I continued my walk towards the bridge that I crossed and then followed Le Loi street towards the center. Hué’s wonderful location on the perfume river allows for strolls, coffee or lunch breaks along the bank of the river, beautiful sunset views and also boat trips. There are various street food options as well. 

Sunset over Perfume River, with a view on the bridge, a boat and orange and purple colors reflecting in the waters of the river - Hue, Vietnam
Sunset over Perfume River

Royal cuisine of Hué

The cuisine of Hué is considered to be the best in Vietnam due to its Royal heritage, which emphasizes a lot on presentation. All elements (food, spices, decoration) must be in harmony so it looks like a gastronomic work of art. In the past, this type of food was served to emperors and Royal families of the Nguyen Dynasty. However, it is today accessible to everyone (to the great pleasure of my taste buds).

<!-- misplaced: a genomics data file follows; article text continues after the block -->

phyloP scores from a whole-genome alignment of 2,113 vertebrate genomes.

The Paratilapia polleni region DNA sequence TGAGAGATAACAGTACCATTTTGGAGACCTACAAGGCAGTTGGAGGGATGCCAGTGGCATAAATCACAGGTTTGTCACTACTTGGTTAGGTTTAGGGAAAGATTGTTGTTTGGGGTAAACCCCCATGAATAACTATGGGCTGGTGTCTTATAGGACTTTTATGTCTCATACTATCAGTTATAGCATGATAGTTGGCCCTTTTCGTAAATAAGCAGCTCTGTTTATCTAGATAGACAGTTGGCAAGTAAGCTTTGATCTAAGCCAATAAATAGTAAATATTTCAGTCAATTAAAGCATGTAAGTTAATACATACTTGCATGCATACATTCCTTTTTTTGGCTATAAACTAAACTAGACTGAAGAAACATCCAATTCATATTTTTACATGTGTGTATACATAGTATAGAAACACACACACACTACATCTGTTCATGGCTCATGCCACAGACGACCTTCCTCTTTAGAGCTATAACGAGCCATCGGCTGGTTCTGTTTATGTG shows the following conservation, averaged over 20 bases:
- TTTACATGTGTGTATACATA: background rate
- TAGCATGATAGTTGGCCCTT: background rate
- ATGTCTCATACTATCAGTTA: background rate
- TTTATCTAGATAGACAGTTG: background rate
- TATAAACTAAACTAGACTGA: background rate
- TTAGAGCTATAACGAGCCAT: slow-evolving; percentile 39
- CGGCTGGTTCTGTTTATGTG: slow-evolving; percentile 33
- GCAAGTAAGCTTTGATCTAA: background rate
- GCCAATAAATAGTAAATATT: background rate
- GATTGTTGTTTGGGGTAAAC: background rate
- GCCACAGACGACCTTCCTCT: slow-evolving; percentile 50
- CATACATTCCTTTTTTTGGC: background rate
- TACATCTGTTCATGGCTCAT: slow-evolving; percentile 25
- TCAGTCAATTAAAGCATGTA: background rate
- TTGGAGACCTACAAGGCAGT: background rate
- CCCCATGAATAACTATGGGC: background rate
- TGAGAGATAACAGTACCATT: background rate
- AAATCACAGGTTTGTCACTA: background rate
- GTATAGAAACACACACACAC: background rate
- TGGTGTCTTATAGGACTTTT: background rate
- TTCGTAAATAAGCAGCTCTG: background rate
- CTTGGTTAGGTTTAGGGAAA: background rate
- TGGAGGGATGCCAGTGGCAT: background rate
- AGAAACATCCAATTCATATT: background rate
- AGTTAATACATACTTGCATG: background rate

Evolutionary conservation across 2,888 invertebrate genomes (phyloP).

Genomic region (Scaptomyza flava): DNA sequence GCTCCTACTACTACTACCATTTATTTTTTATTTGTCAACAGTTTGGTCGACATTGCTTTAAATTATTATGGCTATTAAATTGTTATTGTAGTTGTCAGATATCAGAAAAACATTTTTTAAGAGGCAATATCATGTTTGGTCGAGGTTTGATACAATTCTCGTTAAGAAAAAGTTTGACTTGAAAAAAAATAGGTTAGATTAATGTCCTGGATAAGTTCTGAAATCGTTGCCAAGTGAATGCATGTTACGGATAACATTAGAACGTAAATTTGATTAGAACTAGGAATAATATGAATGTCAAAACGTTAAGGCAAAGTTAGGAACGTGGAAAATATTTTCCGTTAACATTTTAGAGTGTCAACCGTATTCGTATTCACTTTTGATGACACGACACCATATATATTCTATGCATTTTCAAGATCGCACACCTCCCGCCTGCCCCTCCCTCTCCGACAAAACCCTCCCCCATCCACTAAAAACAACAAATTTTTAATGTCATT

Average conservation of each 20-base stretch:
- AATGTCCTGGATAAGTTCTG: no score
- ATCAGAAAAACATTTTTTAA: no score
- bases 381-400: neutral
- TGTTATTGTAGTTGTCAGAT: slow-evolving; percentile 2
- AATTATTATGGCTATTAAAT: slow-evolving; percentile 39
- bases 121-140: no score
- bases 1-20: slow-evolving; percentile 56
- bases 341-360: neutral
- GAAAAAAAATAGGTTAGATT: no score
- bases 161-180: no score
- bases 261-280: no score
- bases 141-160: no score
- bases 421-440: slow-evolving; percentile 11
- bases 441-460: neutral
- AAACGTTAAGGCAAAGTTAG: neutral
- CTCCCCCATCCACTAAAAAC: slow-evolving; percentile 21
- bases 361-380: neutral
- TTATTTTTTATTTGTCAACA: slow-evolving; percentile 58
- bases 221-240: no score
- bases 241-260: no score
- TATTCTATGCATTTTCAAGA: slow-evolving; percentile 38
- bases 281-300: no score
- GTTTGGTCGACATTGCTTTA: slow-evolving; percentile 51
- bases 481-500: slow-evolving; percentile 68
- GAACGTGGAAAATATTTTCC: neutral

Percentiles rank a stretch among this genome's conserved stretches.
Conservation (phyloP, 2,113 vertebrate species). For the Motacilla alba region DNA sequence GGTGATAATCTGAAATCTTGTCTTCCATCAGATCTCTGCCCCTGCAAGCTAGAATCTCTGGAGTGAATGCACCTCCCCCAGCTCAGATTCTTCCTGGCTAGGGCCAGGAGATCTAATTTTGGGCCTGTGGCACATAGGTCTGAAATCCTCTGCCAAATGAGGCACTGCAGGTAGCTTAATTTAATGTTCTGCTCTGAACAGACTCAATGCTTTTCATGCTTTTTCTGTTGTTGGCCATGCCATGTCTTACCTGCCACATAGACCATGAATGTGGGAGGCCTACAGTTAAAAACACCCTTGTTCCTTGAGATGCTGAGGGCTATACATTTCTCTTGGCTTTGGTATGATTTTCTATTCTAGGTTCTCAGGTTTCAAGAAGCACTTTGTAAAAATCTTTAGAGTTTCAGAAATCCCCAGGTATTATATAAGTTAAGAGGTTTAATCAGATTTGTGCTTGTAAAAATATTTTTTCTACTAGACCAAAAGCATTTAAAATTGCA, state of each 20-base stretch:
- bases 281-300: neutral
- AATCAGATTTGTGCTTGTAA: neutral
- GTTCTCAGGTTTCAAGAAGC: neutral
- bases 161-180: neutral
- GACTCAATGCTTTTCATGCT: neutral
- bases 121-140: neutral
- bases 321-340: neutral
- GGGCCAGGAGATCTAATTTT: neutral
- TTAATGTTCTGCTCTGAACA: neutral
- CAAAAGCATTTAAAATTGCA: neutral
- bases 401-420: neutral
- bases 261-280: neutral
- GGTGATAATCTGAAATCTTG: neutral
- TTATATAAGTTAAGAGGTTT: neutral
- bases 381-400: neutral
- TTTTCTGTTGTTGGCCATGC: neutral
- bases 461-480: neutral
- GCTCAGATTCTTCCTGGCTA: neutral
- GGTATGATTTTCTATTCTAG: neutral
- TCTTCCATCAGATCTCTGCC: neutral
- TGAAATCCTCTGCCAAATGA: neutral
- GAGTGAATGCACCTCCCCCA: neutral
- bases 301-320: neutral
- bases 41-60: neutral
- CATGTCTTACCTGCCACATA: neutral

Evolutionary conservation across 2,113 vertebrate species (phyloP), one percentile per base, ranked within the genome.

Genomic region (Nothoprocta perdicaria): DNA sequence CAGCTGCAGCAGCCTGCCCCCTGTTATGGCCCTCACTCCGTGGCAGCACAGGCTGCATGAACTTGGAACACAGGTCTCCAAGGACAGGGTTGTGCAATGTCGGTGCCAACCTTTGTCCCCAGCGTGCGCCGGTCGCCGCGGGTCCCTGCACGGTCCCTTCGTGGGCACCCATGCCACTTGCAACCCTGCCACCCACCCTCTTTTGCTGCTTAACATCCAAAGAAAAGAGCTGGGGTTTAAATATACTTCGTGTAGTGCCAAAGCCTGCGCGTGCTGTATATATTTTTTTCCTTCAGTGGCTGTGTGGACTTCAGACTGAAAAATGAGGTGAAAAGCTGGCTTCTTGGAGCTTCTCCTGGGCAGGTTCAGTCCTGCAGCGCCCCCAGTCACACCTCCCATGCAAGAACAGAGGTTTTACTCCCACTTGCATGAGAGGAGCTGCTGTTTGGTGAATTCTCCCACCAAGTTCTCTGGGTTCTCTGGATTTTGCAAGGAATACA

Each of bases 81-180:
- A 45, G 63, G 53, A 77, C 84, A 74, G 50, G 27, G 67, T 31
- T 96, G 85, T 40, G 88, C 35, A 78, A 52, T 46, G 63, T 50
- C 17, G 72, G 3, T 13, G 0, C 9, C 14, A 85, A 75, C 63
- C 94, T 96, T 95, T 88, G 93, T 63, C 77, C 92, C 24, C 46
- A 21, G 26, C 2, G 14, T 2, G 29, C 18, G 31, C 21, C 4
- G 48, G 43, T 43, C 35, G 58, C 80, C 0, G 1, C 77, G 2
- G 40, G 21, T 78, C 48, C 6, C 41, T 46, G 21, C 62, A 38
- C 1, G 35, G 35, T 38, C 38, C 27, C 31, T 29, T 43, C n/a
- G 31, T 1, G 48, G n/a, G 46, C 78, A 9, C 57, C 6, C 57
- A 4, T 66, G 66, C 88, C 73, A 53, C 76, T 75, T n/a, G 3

Dinner at Gecko cafe

Expect sweet and spicy flavors, with fresh herbs and dishes served with a specific sauce.From royal rice cakes, a great variety of vegetarian food, tasty street food and nice restaurants – Hué has something for the taste of every traveler. I would love to mention my awesome experience, sampling different local specialties at the Gecko pub (another recommendation on Lonely Planet).with a laid back vide and fusion cuisine, this café is located on Pham Ngu Lam street, where you will also find various other cafés, pubs, restaurants, hostels and a a very animated scene. 

Tip: you can buy a combination ticket for the Imperial enclosure and 3 of the royal tombs at VND 360,000 (around USD 15). If you buy separately, the ticket for the Imperial enclosure costs VND 150,000 (around USD 6.4) and VND 100,000 (around USD 4.2) per Royal tomb. 

Prices might have changed as this article dates back to 2017.

Interested in Hué and its surroundings? Continue reading part 2 of this article and feel free to leave your comments below.